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on 28 March 2004
This book is truely remarkable and most definitely unputdownable. Lesley Pearce makes the individual characters come alive and the way in which she describes the scenery and landscapes are amazing! Being from Cornwall myself gave it a special meaning for me also but I would definitely recommend this book to any book lover. When I first picked up the book I thought it was not for me as I don't usually go for stories set so long ago but I now realise that not to have read this book would have been a travesty. Beyond any doubt the best book I have ever read.
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on 16 July 2004
Another truly phenomenal epic by Lesley Pearse...Once again she provides us all with an outstandingly emotional read but this times it is better than any of my, or anyone else's expectations. A true story of Mary Broad, a young women convicted of highway robbery - sentenced to death but escapes that punishment only to face a journey which is worse than death. I can guarantee that you will not be able to lay this book down and that you will be reduced to tears no less than 5 times (as I was!) Hardships are over come as once again you go on a journey with a head-strong and passionate young woman. An un-missable book - if you have not read it yet you are missing out on a fantastic read and you should definitely purchase it.
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on 27 December 2003
This was one of the most fantastic books I have ever read. I couldn't stop reading it and cried most of the way through it. The writing is compelling and it is a book that is too difficult to put down.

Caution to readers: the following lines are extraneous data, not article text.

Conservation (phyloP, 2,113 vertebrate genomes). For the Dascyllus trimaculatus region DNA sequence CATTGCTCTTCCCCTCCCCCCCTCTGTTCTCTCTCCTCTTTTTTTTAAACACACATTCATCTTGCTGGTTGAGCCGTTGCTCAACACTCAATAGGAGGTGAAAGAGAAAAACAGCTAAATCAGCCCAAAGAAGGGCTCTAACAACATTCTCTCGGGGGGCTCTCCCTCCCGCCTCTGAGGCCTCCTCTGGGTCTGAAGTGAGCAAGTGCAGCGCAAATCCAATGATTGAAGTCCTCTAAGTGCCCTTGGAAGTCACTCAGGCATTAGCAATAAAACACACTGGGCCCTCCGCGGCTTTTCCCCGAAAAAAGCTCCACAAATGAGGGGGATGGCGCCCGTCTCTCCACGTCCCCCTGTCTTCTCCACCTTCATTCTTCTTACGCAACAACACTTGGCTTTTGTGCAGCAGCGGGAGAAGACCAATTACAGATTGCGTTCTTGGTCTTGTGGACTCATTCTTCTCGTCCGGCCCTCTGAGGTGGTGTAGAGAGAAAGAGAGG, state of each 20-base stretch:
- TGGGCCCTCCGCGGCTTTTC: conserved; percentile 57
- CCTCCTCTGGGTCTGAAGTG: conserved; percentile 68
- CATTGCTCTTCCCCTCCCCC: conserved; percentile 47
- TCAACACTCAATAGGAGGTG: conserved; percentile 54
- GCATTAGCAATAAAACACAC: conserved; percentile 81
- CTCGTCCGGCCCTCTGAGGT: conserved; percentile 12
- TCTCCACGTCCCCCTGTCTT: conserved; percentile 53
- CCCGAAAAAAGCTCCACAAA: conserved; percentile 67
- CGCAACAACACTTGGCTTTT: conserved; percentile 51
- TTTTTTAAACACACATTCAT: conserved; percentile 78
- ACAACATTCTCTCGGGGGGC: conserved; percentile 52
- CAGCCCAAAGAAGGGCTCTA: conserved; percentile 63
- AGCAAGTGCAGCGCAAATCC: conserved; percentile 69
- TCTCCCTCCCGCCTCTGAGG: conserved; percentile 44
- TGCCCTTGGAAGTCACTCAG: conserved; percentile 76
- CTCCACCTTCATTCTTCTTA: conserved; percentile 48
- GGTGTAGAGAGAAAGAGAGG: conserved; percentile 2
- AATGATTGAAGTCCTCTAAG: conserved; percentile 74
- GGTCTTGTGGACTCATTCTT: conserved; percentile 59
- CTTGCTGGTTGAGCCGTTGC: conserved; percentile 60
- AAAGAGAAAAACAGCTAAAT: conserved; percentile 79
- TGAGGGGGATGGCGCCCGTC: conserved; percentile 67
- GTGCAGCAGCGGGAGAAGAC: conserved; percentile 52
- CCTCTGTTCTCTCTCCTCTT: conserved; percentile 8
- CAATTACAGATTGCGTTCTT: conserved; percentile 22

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on 20 August 2012
I feel distinctly in a minority finding myself unable to pile praise on this story as so many others have. Having read one previous novel by Lesley Pearse (Till We Meet Again), I liked it enough to see what else she had written. 'Remember Me' caught my interest me for its subject matter, and all the rosy ratings certainly left me in anticipation.

For a story based on the life of a real (and apparently daring) person, I was struck at how one-dimensional Mary Broad was painted, the way she was set apart from the other convicts: Mary (in her own voice) was kind and strong, and all the others bad and weak and the women all jealous of her. This theme played throughout the story to disturbing and undermining effect; it also felt an affront to the countless unremembered female and male convicts who endured long, slow, suffering deaths from hunger and disease while building Australia's first penal colonies. We kept being 'told' Mary was exceptional. Whether she was or nor, my only sense of her in this tale was of an ordinary person with a simplistic psychology, doing what she had to in order to survive. No bad thing, but in itself it doesn't make for extraordinary.

Reading about the horrific conditions the convicts had to endure during their months at sea left me wondering why it didn't move me more. The same with the telling of an historically documented incident when they finally reached Sydney Cove and everyone went ashore. A scene that should have made compelling reading, left me less than underwhelmed.

The second part of this book was definitely an improvement on the first half, which dragged. I recognise this is a novel, not a biography, and so licence has been taken with the truth. That wasn't the problem for me so much as the nature of the storytelling. Mary Broad's character simply never achieved depth. If you want an elementary read then this is OK. On balance, it didn't work for me. It had a powerful potential I felt it failed to realise.
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on 8 May 2004
I envy you if you have the treat in store of reading this book for the first time! I found it difficult to tear myself away from it to do anything else, and was truly sad to come to the last page. It's well written and easy to read, and has wonderful characters which reminded me of other books that draw you into them, such as 'Gone with the wind'. I recommend this to anyone who wants a really good read...